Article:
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It's no surprise when racists claim the name Trump

Ruben Navarrette Jr. on

SAN DIEGO -- There is a new form of hate speech that white people use to poke at Latinos. It goes like this:

"Trump! Trump! Trump!"

As President Trump concludes his first year in office, his "street cred" as a bully, demagogue and racist is well established. And Latinos -- especially Mexicans and Mexican-Americans -- are his favorite pinata.

Whether he's slamming an immigrant, beauty queen, or federal judge, Trump can barely hide his contempt for America's largest minority. It's not enough that Latinos start businesses at a greater rate than others, receive the Medal of Honor in high numbers, help shape popular culture, pay their share of taxes and raise kids to respect authority.

Now Latinos must put up with constantly being told that they're ruining the country and that America would be a better place if they weren't in it. And all this isn't just coming from some random crackpot. No sir. This crackpot is the leader of the free world.

When you consider everything that Trump has done to antagonize Latinos -- from threatening to create a deportation force modeled on 1954's "Operation Wetback" to pardoning lawman-turned-outlaw Sheriff Joe Arpaio, who profiled them while enforcing immigration law -- it's not surprising that Trump's name has become a racial taunt.

Politicians use code to send messages, but the public is pretty good at deciphering. The message that many Americans have received from Trump is that Latinos are a foreign menace that usurps resources, takes jobs, lowers wages, commits crimes, imports drugs, speeds urban decay, and gobbles up welfare.

And who will protect the country from this plague? Why, Donald Trump.

That's why two white announcers, a few weeks ago, made racist comments when calling a high school basketball game in Iowa. The team from Forest City was hosting a more diverse squad from nearby Eagle Grove High School, when the two started making wisecracks about the Latino names of some Eagle Grove players. "They're all foreigners," said 76-year-old Orin Harris, a longtime broadcaster. "As Trump would say, [they should] go back where they came from."

At other high school sporting events, the chant "Trump! Trump! Trump!" has emerged as a popular way for white students -- and onlookers in the stands -- to put Latinos in their place.

In March, at a basketball game at suburban Canton High School in Connecticut, white fans in the bleachers shouted the chant as players from Hartford's Classical Magnet School, which is largely Latino, took foul shots during a basketball game.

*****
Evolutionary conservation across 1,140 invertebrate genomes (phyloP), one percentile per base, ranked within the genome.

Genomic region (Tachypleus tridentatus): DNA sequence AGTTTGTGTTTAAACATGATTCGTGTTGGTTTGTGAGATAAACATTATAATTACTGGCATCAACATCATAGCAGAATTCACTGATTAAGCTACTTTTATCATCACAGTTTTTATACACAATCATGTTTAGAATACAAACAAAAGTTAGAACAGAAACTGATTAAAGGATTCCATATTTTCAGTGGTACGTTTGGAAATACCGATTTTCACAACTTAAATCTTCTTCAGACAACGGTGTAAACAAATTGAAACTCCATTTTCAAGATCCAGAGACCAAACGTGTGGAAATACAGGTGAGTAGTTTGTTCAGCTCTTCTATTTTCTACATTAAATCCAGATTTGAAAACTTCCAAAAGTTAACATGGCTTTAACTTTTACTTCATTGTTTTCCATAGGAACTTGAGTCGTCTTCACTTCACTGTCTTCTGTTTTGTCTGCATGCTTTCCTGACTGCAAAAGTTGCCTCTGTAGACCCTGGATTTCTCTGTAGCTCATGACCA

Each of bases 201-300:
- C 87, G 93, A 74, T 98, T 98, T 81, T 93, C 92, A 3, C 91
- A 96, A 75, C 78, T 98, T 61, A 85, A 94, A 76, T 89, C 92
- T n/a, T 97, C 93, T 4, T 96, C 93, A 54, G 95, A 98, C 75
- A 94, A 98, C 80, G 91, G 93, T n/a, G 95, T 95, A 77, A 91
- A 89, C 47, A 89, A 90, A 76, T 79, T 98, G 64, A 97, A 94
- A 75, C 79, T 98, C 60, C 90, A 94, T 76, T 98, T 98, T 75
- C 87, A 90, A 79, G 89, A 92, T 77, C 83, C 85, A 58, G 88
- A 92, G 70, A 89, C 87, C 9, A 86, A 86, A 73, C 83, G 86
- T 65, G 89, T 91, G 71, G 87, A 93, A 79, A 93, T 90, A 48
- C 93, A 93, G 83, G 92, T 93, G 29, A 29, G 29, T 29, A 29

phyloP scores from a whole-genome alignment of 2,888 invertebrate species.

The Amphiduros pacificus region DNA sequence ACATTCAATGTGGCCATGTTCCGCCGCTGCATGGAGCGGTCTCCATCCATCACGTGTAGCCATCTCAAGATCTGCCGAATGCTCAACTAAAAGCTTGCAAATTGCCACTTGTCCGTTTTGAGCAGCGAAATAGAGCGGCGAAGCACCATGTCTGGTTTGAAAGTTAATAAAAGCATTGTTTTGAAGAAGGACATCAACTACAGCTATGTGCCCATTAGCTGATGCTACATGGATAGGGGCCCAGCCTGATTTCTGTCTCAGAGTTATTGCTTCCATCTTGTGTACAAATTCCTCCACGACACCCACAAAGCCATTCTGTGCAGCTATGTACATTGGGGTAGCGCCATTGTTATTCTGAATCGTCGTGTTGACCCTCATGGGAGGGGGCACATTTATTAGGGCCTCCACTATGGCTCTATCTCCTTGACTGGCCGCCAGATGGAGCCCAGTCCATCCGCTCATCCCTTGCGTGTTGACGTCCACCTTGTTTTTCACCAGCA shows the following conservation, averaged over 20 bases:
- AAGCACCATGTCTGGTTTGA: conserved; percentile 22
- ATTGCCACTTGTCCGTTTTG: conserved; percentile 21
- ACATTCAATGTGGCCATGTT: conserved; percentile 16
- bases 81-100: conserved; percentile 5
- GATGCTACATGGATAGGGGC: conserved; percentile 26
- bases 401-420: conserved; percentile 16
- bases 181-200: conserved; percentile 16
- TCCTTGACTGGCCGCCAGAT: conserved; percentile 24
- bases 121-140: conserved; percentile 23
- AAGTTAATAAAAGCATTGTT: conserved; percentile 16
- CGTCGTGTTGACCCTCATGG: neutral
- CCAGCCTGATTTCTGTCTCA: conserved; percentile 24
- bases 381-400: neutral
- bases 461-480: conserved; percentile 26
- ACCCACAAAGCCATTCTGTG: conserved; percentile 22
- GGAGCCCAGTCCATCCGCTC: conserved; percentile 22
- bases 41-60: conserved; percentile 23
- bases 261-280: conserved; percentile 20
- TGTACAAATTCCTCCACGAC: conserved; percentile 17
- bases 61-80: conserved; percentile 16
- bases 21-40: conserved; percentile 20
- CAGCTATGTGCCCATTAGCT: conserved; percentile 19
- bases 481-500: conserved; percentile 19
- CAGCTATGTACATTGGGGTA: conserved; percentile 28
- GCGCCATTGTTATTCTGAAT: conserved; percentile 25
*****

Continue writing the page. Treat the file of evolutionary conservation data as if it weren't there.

This sort of thing has been going on for the last two and a half years, ever since Trump announced his candidacy for president by accusing Mexico of sending its worst to the United States and calling Mexican immigrants rapists and criminals.

Sometimes, there are variations to the taunt.

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Last year, the girls' soccer team from Beloit Memorial High School in Wisconsin, which is made up largely of Latinas, left the field traumatized after fans of the team from Elkhorn Area High School chanted: "Donald Trump, build that wall!"

After the election, the Southern Poverty Law Center published a report called "The Trump Effect: The Impact of the 2016 Election on Our Nation's Schools." After surveying more than 10,000 teachers, it found an increase in incidents involving such racist symbols as swastikas and Confederate flags. There were also multiple references to immigrants.

Calling this a "Trump Effect" goes a bit too far. It implies that Trump made Americans racist, while there is ample evidence that Americans were already racist long before Trump descended that escalator at Trump Tower and entered politics.

You want to talk racism? Take a good look at the ugly campaign that Bill and Hillary Clinton -- and their surrogates -- waged in 2008 against a brash young African-American senator from Illinois who didn't want to wait his turn.

Trump didn't really divide Americans, but he did an awfully good job of pushing buttons and exploiting divisions that were already there.

Sometimes, at high school sporting events, the reference to Trump is followed by an even more troubling chant: "U.S.A.! U.S.A.!"

That's the line, folks. Don't cross it. You don't go up to a group of people -- who, when it came to paying the ultimate price for freedom, died on foreign soil, from Normandy to Pork Chop Hill to Khe Sanh to Fallujah -- and question our patriotism.

You want to claim the name "Trump" as your own, be our guests. You're welcome to it.

But hands off the phrase "U.S.A." That belongs to us as much as it does you. And, just as we have countless times before, we'll fight to defend our claim.

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Ruben Navarrette's email address is ruben@rubennavarrette.com. His daily podcast, "Navarrette Nation," is available through every podcast app.

(c) 2017, The Washington Post Writers Group

 

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